Jessie Buckley on War and Peace, Judi Dench and competitive karaoke

Published in Evening Standard on December 16, 2015

“It’s always good dinner chat: ‘Have you read War and Peace?’” says Jessie Buckley, star of the new BBC six-part adaptation of Tolstoy’s novel, pealing into laughter at the thought of showing off such a highbrow reading appetite. While many viewers will no doubt tune in thinking the telly version will save them at the occasion of such dinner-party chat, it should also inspire people to pick up Tolstoy’s doorstopper.

For Andrew Davies’s fresh, confident and sexy adaptation — co-produced by Harvey Weinstein’s company — is almost soapily addictive. “War and Peace is about relationships: family relationships, loving relationships, relationships at war… it’s a really young story as well,” says Buckley, part of a cast that reads like a British ones-to-watch list: Lily James, James Norton, Tuppence Middleton, Callum Turner, Jack Lowden, Aisling Loftus.

Hollywood’s Paul Dano also stars, while Gillian Anderson, Jim Broadbent and Stephen Rea provide grown-up weight to the story of 19th-century Russian aristocrats.

But the 25-year-old Buckley is right that the series focuses on the loves and flaws, ideals and crises of an interconnected group of young people. She plays Marya Bolkonskaya. “She’s in quite an oppressive relationship with her father — her faith is her survival. She has a real beautiful delicacy about her, like a porcelain vase.”

The production, naturally, is wrapped in sumptuous period packaging. The gorgeous cast twirl through gilt-spangled ballrooms in acres of satin, and ride across sweeping battlefields in miles of gold braid.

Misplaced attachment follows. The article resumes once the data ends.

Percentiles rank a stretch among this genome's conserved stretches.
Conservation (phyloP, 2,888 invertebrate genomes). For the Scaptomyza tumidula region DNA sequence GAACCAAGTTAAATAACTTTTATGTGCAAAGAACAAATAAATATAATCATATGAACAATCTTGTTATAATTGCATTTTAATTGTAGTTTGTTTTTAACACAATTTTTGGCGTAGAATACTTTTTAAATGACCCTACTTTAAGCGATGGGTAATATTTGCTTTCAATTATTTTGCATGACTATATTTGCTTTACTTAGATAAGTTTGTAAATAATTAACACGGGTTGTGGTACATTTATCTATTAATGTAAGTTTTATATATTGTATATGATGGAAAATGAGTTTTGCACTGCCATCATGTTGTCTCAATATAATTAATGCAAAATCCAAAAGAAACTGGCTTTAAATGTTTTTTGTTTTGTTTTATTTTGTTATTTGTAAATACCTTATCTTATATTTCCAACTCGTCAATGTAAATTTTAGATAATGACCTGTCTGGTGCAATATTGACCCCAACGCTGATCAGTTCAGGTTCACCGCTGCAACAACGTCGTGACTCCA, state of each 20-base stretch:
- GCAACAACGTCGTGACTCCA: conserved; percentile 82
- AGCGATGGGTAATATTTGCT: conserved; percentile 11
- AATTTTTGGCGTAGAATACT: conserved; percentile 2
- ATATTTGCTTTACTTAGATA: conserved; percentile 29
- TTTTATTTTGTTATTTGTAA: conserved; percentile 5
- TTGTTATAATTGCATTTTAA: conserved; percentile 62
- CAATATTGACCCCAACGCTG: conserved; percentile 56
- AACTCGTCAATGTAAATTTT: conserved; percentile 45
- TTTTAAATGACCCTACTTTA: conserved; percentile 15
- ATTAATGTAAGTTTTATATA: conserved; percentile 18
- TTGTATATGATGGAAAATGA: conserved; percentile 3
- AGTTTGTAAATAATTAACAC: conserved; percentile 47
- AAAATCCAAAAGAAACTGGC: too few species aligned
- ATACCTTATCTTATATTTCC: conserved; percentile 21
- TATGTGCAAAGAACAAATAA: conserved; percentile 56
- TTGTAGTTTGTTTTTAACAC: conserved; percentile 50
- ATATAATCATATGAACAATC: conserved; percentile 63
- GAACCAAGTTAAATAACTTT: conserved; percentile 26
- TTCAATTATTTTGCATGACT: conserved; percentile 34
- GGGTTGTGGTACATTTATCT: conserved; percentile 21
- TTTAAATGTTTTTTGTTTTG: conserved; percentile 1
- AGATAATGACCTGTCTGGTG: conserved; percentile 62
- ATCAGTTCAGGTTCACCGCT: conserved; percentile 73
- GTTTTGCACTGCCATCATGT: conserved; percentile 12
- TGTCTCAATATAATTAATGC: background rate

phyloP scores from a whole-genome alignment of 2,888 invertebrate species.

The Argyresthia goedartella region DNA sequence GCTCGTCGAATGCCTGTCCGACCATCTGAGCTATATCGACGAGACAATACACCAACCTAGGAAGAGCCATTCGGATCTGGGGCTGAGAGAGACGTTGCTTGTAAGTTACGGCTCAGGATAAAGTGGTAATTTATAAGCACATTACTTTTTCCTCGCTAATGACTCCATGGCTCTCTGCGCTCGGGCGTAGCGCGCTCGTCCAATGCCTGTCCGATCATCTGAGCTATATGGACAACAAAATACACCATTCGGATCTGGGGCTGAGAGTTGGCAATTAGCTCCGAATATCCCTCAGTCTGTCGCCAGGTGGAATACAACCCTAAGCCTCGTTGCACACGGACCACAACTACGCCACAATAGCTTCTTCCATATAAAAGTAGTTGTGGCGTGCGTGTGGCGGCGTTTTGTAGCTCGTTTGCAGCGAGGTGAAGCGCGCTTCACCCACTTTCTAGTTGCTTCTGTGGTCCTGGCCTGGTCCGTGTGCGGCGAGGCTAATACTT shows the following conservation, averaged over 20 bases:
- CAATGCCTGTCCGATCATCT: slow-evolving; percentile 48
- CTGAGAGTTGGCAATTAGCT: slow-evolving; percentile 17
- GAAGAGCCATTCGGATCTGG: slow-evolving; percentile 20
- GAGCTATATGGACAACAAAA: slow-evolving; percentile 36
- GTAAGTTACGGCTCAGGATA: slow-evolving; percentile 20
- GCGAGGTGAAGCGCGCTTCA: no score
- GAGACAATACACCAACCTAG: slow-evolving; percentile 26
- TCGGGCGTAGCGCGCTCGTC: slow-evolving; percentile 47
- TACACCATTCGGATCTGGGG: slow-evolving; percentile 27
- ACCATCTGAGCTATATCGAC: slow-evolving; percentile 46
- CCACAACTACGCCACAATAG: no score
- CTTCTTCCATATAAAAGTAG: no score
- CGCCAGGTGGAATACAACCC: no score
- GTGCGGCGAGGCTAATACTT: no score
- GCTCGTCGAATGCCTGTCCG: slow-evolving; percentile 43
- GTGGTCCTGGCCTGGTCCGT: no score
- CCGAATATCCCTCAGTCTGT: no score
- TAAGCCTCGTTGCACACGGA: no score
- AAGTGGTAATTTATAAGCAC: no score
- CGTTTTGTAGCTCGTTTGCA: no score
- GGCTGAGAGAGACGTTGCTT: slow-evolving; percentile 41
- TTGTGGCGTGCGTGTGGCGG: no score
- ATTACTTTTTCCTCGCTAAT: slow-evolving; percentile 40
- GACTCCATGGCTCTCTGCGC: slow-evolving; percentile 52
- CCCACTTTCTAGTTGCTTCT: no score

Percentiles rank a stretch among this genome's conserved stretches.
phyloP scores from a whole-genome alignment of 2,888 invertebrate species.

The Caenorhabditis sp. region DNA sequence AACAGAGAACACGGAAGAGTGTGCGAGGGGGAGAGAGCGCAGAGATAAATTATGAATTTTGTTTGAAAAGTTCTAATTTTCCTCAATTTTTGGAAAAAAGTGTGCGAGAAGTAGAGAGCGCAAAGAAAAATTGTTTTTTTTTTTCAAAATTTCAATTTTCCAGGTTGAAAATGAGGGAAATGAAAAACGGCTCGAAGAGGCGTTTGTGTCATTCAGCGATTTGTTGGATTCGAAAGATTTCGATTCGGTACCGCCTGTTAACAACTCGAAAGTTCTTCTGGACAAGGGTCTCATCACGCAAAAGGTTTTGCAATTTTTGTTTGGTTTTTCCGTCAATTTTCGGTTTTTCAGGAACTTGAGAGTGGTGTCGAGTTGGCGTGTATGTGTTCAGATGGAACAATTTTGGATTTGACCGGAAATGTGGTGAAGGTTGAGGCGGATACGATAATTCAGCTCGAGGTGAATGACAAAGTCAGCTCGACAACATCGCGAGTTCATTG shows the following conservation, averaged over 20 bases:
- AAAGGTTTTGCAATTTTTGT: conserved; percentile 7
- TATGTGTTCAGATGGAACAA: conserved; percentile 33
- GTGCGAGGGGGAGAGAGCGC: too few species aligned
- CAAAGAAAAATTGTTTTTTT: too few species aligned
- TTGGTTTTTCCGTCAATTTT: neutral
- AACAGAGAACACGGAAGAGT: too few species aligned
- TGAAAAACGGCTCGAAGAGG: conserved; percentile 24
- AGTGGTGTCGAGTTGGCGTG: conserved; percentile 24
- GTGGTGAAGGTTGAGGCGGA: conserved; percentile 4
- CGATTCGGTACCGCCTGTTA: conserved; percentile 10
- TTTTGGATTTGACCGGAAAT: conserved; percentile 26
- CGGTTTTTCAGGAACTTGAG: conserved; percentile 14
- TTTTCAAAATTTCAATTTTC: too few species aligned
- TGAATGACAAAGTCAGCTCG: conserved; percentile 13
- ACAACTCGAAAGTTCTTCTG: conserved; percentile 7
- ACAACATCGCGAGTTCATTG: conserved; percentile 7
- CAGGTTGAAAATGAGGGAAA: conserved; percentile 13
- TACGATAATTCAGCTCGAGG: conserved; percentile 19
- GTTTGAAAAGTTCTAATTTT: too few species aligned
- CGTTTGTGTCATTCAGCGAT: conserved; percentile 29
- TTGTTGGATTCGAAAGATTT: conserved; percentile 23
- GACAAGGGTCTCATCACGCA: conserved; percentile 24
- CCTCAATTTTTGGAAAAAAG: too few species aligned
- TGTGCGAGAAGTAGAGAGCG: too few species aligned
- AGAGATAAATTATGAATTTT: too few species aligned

The shoot took place over nearly six months in Russia and Lithuania. “It was a really special job. We became a family: the whole cast and crew became really tight.” She tells of acquiring a taste for Russian vodka and of ending up in a competitive karaoke battle with the locals, resulting in a full-cast rendition of ‘Bohemian Rhapsody’.

Buckley has mostly done theatre, and filming this most lavish of dramas was at times overwhelming. “The first day in St Petersburg we shot a ballroom scene in Catherine the Great’s palace with an orchestra… I just sat at the side crying.”

Such emotional reactions won’t surprise anyone who remembers Buckley’s first brush with fame. A wide-eyed 17-year-old, her powerful voice knocked Andrew Lloyd Webber sideways on I’d Do Anything, the telly competition to find a Nancy for the musical Oliver! She came second but is still in contact with Lloyd Webber, who’s been “a really lovely support”.

She’s since put a lot of clear blue water between herself and the reality contest, studying at Rada and forging a career performing Shakespeare. Buckley is intellectually and creatively ambitious, on the quiet.

When she got the part of Marya she holed up with Tolstoy’s tome in her family’s caravan by the sea in Ireland. She feels the urge to escape there sometimes, and also tells stories of running away to Cornwall last year: “I just got on the overnight sleeper, hadn’t booked anywhere — but I found a shepherd’s hut on the edge of a cliff and stayed for a week.”

Buckley grew up “at the foot of a mountain” near Killarney in County Kerry, and although she’s enthusiastically adopted London as her home she still yearns for the countryside. “I love London but I miss air, I miss space. My dream is to find a mountain where I can live.”